Cover: Meeting the Health Care Needs of Adults with Severe Mental Illness

Meeting the Health Care Needs of Adults with Severe Mental Illness

Published Jul 12, 2006

by Marcela Horvitz-Lennon, Amy Kilbourne, Harold Alan Pincus

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Research Brief

Adults with severe mental disorders suffer from higher-than-average rates of chronic conditions, such as hypertension and diabetes. Yet this population has less access to treatment and receives poorer quality of care than adults without mental illness. A team of analysts from the University of Pittsburgh and RAND outlined a framework and identified specific steps to improve general health care for this group. The team concluded that a key contributor to this problem is disconnection between the mental health care sector, which provides most of the care for the severely mentally ill, and the general health care sector. To address this problem, the analysts made a number of recommendations aimed at improving the level of clinical integration between these sectors, outlined in the following steps:

  • Reorganize mental health service delivery to facilitate clinical integration. This step would involve mental health care providers assuming greater responsibility for their patients' general health, including screening for prevalent general health problems and helping patients develop self-management skills for chronic illness.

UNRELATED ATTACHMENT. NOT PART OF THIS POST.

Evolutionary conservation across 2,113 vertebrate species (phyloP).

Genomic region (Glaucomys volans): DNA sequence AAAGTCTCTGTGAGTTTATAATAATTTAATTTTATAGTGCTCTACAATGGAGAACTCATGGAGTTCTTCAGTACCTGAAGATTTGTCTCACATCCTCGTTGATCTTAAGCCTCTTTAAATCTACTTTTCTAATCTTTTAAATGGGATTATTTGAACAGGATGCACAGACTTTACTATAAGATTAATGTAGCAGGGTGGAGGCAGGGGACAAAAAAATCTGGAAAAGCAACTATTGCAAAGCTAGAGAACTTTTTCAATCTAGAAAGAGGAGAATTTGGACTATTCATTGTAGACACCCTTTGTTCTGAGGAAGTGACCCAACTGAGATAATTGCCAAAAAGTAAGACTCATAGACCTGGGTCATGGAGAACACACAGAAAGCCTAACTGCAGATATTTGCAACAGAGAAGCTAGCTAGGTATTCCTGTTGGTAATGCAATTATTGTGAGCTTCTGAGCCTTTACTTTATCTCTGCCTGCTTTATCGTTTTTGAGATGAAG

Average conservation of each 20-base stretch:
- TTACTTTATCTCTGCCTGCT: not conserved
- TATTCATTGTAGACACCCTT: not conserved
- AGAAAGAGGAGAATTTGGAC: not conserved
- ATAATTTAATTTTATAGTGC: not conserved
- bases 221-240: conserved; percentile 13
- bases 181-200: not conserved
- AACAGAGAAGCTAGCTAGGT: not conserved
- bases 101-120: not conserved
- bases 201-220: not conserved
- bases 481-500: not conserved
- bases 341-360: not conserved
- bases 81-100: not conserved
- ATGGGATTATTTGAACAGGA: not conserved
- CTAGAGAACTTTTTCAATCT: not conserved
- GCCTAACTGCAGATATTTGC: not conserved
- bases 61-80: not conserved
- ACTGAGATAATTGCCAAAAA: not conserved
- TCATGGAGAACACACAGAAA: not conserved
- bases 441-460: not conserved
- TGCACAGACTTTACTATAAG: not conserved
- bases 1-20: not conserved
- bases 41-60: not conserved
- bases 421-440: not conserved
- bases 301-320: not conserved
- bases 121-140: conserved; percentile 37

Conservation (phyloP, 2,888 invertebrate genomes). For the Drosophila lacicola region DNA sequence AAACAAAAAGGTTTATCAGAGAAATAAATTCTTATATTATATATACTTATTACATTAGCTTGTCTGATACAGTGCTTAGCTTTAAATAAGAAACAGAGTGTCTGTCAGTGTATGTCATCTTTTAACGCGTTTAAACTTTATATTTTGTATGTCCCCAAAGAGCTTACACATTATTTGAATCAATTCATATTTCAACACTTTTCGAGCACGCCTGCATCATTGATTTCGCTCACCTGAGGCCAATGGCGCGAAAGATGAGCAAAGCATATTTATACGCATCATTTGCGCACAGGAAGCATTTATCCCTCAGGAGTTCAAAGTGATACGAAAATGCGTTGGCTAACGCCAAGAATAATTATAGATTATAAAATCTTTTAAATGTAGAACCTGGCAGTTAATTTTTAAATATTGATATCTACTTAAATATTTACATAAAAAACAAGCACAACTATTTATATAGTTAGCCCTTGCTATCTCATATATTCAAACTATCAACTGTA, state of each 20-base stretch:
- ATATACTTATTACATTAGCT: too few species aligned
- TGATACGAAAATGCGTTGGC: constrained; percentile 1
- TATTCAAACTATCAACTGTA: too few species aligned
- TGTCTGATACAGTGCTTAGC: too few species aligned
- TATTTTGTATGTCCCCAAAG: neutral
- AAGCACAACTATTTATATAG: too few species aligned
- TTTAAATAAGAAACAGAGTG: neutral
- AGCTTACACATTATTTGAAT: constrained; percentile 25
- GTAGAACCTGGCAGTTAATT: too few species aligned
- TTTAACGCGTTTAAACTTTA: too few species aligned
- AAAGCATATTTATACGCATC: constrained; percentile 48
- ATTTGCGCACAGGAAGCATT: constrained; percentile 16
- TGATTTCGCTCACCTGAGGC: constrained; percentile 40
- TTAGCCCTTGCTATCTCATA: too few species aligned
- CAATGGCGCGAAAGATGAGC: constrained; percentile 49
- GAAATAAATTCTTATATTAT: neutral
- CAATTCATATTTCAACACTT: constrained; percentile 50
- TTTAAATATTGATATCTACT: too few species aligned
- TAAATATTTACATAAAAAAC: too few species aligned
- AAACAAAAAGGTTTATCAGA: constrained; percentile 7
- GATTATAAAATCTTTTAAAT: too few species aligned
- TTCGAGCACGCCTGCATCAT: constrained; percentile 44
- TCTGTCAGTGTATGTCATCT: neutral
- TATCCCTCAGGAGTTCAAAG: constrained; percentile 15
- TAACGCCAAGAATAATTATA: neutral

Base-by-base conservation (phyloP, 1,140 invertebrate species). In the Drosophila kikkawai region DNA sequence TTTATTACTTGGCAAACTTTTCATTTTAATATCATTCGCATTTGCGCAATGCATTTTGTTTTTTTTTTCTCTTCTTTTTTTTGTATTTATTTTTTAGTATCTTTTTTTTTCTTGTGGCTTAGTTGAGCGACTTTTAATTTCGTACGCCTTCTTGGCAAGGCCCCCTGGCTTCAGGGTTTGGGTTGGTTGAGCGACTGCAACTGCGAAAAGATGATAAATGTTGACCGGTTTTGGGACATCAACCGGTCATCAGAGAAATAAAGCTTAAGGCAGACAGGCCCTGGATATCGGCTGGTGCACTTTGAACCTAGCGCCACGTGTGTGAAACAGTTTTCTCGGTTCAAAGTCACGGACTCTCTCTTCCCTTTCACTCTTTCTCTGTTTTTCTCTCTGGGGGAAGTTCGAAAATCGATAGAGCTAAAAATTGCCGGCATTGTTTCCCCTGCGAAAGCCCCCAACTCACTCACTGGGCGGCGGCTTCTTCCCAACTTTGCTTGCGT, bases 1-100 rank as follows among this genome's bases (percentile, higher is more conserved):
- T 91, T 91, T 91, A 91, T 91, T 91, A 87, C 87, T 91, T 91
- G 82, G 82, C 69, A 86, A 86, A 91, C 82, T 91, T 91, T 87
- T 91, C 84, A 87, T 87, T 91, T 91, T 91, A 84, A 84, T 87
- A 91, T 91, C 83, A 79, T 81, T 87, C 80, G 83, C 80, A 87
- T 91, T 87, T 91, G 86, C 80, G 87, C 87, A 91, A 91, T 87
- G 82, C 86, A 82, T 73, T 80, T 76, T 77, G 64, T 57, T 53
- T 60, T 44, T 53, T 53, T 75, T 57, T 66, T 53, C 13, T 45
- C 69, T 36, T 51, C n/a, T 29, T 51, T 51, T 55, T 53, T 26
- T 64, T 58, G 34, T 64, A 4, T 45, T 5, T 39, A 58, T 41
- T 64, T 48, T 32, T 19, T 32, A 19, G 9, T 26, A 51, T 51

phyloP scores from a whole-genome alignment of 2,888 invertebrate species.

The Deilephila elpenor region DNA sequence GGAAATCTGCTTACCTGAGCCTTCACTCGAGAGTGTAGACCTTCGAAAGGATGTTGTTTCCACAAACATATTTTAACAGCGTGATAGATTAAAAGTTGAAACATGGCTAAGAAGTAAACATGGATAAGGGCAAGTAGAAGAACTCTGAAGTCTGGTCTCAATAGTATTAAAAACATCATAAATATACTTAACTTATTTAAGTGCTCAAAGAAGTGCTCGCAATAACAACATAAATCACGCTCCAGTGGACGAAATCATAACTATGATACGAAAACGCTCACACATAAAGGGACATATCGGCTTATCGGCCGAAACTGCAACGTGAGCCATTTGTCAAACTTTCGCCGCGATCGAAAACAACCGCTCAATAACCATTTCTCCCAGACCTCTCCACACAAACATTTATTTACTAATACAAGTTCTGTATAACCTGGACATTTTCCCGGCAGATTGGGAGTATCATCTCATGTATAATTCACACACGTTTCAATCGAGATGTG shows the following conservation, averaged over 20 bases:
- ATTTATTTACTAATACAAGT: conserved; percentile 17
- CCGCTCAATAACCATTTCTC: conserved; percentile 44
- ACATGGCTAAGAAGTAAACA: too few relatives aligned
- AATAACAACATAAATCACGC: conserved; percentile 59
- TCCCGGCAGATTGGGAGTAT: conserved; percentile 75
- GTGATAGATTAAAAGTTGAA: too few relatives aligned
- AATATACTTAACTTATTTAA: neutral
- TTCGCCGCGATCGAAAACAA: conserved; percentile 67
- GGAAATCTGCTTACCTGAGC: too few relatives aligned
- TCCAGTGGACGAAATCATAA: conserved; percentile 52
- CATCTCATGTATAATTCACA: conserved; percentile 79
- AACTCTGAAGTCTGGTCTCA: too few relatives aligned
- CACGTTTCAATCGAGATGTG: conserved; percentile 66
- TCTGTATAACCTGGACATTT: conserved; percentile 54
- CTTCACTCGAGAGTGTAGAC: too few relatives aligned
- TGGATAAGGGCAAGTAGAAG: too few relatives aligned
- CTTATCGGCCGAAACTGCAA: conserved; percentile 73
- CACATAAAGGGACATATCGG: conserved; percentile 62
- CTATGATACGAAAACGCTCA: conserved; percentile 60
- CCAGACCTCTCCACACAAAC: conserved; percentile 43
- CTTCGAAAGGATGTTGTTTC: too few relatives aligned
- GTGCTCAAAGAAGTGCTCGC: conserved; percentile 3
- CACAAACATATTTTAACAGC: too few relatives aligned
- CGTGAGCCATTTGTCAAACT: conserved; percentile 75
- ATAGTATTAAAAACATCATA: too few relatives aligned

• Promote greater communication and collaboration among providers across the mental health and general health sectors, through the adoption of integrated clinical information systems and more balanced privacy rules.
  • Prepare the health care workforce to meet all the health care needs of this population. This step involves both sets of providers acquiring skills and competencies, as well as making attitudinal changes, in a broad effort that spans several institutions.
  • Develop financing policies and practices that reward integrated care, such as building into reimbursement policies provisions for cross-care and expectations for coordination and information-sharing.
  • Strengthen accreditation processes so that accredited health plans share uniform coordination-related requirements. This step could involve asking the Agency for Healthcare Research and Quality to develop measures to assess care for people with severe mental illness.
  • Develop federally sponsored research and demonstrations focused on coordination. Research needs to evaluate the feasibility and effectiveness of quality improvement interventions and of evidence-based practices for people with severe mental illness that might be well suited to improving this population's general health outcomes.

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